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CDE Reports Fewer Districts with Budget Problems

March 12, 2015

State Superintendent of Public Instruction Tom Torlakson announced on March 4 another sign of the improving fiscal health of California schools – the number of California school districts in financial jeopardy continues to drop and has returned to pre-recession levels.

The First Interim Status Report for Fiscal Year 2014-15 shows 43 local educational agencies (LEAs) have either a negative or qualified certification. This is down from 49 a year ago, and down substantially from the height of the Great Recession in 2011-12, when 188 LEAs were facing financial difficulties.

The California Department of Education prepares Interim Status Reports twice a year to provide a "snapshot" of the financial status of the state's 1,028 LEAs. The LEAs receive a certification of positive, qualified, or negative.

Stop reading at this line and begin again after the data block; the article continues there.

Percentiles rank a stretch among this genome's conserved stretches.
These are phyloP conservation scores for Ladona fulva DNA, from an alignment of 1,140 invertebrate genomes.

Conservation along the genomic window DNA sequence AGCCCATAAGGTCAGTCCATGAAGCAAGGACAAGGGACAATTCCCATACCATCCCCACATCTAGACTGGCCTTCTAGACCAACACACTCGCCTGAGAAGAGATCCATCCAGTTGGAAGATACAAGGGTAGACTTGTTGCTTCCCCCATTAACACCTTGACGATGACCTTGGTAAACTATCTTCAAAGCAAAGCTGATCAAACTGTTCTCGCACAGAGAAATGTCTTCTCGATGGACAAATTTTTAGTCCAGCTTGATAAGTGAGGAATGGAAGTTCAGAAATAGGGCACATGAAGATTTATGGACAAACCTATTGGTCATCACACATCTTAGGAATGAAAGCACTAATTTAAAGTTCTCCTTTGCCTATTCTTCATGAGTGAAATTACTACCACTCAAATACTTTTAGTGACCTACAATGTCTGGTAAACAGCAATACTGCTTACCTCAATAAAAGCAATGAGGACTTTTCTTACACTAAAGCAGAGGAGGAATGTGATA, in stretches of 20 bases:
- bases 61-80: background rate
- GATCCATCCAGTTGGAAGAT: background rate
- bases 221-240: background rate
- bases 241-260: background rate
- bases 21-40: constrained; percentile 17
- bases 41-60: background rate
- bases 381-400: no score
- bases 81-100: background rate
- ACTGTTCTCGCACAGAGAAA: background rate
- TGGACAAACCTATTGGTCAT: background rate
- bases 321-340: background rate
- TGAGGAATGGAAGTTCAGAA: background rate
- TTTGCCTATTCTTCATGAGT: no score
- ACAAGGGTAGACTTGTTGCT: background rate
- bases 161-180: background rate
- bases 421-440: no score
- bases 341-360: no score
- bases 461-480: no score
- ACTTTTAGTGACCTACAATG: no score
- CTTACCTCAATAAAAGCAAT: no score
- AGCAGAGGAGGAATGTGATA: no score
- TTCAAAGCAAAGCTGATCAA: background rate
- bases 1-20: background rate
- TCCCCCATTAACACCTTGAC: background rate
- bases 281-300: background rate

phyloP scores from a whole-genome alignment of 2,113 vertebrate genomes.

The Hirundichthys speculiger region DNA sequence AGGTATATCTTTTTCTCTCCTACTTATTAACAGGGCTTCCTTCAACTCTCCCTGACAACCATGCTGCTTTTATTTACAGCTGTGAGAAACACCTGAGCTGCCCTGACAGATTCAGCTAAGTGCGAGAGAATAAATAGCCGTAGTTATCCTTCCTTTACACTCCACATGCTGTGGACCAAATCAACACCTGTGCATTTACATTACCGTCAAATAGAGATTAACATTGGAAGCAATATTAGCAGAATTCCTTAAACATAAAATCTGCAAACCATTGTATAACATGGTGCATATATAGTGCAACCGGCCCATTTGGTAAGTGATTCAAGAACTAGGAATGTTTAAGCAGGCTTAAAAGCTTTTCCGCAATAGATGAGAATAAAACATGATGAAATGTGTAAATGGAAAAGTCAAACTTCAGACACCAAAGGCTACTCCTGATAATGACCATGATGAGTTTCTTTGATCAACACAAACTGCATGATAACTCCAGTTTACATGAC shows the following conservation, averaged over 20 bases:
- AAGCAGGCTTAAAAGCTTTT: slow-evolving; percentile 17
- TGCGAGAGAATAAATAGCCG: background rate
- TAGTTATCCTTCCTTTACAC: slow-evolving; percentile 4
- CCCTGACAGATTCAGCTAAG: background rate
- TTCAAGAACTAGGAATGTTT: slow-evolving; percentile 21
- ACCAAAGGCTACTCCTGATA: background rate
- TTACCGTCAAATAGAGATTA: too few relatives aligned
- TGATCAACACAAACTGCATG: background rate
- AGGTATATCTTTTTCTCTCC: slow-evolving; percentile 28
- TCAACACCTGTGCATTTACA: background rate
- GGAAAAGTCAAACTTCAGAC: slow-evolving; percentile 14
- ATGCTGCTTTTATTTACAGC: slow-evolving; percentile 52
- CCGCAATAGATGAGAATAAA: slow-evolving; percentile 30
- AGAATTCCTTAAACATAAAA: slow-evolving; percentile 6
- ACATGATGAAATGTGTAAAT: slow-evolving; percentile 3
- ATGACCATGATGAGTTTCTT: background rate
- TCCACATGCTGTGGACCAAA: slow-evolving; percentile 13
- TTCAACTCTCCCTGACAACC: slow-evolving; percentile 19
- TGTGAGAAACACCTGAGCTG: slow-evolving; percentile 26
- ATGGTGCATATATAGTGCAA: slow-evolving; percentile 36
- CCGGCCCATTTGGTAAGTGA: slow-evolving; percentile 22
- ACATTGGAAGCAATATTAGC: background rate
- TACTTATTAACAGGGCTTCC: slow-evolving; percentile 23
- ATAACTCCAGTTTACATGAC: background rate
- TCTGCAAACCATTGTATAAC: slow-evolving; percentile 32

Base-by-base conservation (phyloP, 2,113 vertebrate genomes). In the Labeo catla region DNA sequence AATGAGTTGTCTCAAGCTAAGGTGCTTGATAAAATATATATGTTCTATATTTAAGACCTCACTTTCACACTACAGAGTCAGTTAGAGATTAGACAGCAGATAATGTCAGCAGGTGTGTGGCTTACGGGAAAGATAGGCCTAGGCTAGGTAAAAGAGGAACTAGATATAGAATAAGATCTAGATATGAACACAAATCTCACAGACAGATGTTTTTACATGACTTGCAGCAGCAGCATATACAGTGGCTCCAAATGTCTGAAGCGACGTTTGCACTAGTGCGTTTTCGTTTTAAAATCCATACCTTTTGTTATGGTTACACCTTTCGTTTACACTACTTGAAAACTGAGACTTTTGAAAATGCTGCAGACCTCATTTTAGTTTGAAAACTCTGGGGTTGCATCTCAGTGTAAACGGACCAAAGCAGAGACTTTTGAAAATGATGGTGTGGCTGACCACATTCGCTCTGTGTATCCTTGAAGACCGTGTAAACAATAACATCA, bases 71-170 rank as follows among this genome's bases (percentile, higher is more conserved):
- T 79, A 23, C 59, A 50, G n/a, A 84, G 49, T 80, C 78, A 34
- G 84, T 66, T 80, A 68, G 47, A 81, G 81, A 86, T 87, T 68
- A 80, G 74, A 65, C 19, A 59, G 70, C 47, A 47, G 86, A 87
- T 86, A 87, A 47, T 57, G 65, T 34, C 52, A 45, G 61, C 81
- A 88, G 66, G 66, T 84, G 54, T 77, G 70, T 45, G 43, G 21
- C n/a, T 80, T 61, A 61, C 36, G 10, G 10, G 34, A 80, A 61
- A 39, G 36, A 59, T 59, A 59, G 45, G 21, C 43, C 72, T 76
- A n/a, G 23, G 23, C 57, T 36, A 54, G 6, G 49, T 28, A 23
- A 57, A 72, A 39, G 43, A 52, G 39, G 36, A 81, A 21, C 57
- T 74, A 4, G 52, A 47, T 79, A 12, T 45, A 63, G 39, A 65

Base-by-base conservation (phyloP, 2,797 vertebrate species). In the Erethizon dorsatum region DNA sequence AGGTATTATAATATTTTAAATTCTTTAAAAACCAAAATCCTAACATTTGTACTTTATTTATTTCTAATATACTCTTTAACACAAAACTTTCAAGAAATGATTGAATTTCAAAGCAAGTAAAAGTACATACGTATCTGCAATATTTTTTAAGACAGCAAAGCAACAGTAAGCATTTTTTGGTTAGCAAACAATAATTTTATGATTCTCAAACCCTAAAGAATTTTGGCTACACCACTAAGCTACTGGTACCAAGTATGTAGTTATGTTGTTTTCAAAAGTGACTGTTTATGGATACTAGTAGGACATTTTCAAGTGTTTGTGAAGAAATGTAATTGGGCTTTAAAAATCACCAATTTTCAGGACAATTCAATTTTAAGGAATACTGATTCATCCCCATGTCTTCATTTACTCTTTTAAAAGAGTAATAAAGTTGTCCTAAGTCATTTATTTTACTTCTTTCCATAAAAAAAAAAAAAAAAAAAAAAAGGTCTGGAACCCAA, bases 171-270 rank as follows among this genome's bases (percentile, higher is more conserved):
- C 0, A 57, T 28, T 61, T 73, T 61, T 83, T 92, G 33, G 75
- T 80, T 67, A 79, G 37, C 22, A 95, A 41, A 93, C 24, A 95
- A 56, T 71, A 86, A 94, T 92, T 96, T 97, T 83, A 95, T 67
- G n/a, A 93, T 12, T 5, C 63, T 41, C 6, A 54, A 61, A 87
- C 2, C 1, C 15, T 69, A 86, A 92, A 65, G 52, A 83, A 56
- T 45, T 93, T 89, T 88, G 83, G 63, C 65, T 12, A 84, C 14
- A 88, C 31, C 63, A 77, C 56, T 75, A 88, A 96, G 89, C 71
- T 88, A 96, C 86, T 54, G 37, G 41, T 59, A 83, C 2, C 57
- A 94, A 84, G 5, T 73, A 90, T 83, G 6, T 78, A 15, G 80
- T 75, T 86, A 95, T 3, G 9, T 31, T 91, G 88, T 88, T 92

"Positive" means an LEA can pay its bills this year and the next two years. "Qualified" means an LEA may have trouble paying its bills this year or the next two years. The most serious classification, "negative," means an LEA will be unable to pay its bills this year or next year and its county office of education may intervene by assigning external consultants, requiring a district fiscal recovery plan, or disallowing certain expenditures.

Of the current 43 LEAs on the list, five are negative, down by three from a year ago. The remaining 38 LEAs are qualified, down three from a year ago.

The classifications come from the LEAs' certified budgets last December, which cover the period ending last October. As a result of the time lag, some LEAs may have already cut their budgets to lift them out of negative or qualified status.

Source:  California Department of Education